The study found distinct genetic clusters within modern dogs that largely corresponded to phenotype or function. These included spitz-breeds, toy dogs, spaniels, Mastiff-like breeds, small terriers, retrievers, herding dogs, scent-hounds, and sight-hounds. There were 17 breeds that conflicted with phenotype or function and these were thought to be the result of crossing some of the other phenotypes. As in a 2004 study that found 9 ‘ancient breeds’ to be genetically divergent, the study found 13 breeds that were genetically divergent from the modern breeds: the Basenji, Saluki, Afghan hound, Samoyed, Canaan dog, New Guinea singing dog, dingo, Chow Chow, Chinese Shar Pei, Akita, Alaskan malamute, Siberian husky and American Eskimo dog. Results also indicated that the Basenji had recent admixture with Middle Eastern wolves.
All puppies are cute, but some breeds have that extra “je ne sais quoi” that makes them irresistible. For this reason, some of these breeds are popular in greeting cards, commercials and other marketing materials.
Before you say that the person in California could find another dog closer to home, what if the New Jersey breeder is one of the few people in the country breeding that particular breed? In many cases we are talking about breeds that may only register a few litters per year. That’s why this kind of legislation is so dangerous. In some cases it could literally cause the extinction of breeds. Breeders give up breeding rather than face these kinds of legislative problems.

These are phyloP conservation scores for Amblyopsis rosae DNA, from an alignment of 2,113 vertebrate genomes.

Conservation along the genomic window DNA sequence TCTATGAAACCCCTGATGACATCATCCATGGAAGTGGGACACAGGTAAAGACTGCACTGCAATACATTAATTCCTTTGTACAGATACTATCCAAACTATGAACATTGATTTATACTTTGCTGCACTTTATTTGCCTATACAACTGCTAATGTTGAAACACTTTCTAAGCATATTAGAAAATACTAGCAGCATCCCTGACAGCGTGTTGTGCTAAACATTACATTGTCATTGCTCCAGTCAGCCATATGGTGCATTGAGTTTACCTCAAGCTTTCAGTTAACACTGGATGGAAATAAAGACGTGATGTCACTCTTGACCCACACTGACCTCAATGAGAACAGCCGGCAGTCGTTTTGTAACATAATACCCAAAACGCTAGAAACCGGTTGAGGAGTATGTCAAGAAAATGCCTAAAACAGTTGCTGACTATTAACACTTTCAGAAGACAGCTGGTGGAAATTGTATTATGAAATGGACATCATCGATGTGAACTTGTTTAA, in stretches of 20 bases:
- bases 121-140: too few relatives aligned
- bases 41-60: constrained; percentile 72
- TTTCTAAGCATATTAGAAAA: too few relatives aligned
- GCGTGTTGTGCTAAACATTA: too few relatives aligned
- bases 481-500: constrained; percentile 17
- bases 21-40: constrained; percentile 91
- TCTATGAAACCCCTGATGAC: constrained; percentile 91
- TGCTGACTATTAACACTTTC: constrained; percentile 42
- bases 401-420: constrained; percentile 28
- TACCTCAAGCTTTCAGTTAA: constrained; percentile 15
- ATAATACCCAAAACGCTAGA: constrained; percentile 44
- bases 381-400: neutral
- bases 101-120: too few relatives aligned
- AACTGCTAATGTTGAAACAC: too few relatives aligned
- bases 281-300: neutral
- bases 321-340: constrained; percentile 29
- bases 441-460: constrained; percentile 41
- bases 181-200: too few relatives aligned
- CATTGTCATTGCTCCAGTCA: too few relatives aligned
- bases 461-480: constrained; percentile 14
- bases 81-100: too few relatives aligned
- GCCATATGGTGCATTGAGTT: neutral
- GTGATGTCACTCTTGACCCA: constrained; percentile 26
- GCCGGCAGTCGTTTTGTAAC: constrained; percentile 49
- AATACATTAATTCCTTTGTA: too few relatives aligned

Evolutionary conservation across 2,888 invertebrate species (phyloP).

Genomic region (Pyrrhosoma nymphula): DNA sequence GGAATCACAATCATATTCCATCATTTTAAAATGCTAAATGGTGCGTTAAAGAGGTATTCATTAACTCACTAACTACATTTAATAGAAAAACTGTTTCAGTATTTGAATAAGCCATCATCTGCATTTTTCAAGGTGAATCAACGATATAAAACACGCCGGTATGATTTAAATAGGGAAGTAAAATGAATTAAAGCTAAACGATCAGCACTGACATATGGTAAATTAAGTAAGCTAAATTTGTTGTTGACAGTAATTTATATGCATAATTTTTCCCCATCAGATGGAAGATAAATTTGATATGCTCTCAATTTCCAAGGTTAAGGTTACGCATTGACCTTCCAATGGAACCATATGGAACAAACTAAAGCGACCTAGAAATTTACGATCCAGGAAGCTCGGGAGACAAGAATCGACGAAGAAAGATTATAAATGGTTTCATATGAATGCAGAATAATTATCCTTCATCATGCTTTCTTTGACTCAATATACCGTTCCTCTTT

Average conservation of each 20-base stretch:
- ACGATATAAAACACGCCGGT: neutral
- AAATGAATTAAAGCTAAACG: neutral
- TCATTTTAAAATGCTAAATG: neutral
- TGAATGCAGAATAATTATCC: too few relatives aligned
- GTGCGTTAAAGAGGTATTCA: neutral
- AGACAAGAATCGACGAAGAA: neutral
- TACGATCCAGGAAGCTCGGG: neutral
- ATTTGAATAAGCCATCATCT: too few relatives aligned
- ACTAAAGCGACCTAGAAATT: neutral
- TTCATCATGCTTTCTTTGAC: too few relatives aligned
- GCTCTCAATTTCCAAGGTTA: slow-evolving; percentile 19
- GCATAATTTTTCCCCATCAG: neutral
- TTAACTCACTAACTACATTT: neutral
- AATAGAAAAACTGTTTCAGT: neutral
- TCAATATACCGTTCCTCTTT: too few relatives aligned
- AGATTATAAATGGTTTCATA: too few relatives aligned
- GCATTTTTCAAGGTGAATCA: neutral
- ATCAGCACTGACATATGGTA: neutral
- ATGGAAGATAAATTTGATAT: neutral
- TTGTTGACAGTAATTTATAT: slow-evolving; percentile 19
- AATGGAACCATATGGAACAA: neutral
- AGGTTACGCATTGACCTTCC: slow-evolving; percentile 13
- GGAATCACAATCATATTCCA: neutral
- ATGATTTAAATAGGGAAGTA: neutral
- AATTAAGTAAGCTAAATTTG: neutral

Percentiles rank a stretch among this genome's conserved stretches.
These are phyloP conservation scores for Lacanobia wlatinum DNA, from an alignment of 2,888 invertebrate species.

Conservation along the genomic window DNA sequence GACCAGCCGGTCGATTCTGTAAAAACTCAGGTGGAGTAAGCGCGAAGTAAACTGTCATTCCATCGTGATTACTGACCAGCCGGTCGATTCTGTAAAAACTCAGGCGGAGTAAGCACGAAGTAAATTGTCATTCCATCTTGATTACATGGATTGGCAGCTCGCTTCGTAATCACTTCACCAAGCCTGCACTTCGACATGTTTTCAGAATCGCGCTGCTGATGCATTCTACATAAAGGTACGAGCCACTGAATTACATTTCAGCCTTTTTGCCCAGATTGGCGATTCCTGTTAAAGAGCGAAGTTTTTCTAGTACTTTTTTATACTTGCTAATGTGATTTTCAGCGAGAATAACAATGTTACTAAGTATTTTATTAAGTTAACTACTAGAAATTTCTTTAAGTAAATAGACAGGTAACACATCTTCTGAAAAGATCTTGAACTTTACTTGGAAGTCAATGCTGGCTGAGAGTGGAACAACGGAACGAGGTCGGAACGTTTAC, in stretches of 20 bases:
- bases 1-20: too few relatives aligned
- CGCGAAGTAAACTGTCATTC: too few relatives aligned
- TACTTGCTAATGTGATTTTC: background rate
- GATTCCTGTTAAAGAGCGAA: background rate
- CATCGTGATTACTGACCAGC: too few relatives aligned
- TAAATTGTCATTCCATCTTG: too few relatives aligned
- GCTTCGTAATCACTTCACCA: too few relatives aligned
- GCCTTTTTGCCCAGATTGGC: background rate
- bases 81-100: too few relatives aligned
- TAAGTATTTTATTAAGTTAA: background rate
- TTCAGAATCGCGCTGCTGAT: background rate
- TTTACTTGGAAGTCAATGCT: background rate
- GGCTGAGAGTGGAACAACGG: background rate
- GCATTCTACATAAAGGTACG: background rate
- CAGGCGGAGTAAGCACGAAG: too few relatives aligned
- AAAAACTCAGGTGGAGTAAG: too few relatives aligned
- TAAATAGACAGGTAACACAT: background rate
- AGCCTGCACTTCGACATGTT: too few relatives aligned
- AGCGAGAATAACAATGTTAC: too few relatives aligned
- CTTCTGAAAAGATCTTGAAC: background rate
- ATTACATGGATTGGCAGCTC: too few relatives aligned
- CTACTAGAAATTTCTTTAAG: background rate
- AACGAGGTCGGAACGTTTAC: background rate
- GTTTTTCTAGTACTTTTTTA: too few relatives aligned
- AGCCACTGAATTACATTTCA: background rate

Though groups like the American Kennel Club make very specific designations about breeds and breed hybrids, there continue to be new breeds and breed variants developed all the time, as well as "up and coming breeds" not officially recognized by kennel clubs and experts. (Many dogs not purchased directly from breeders are also mixed-breeds of some kind, or have less than purebred ancestry.)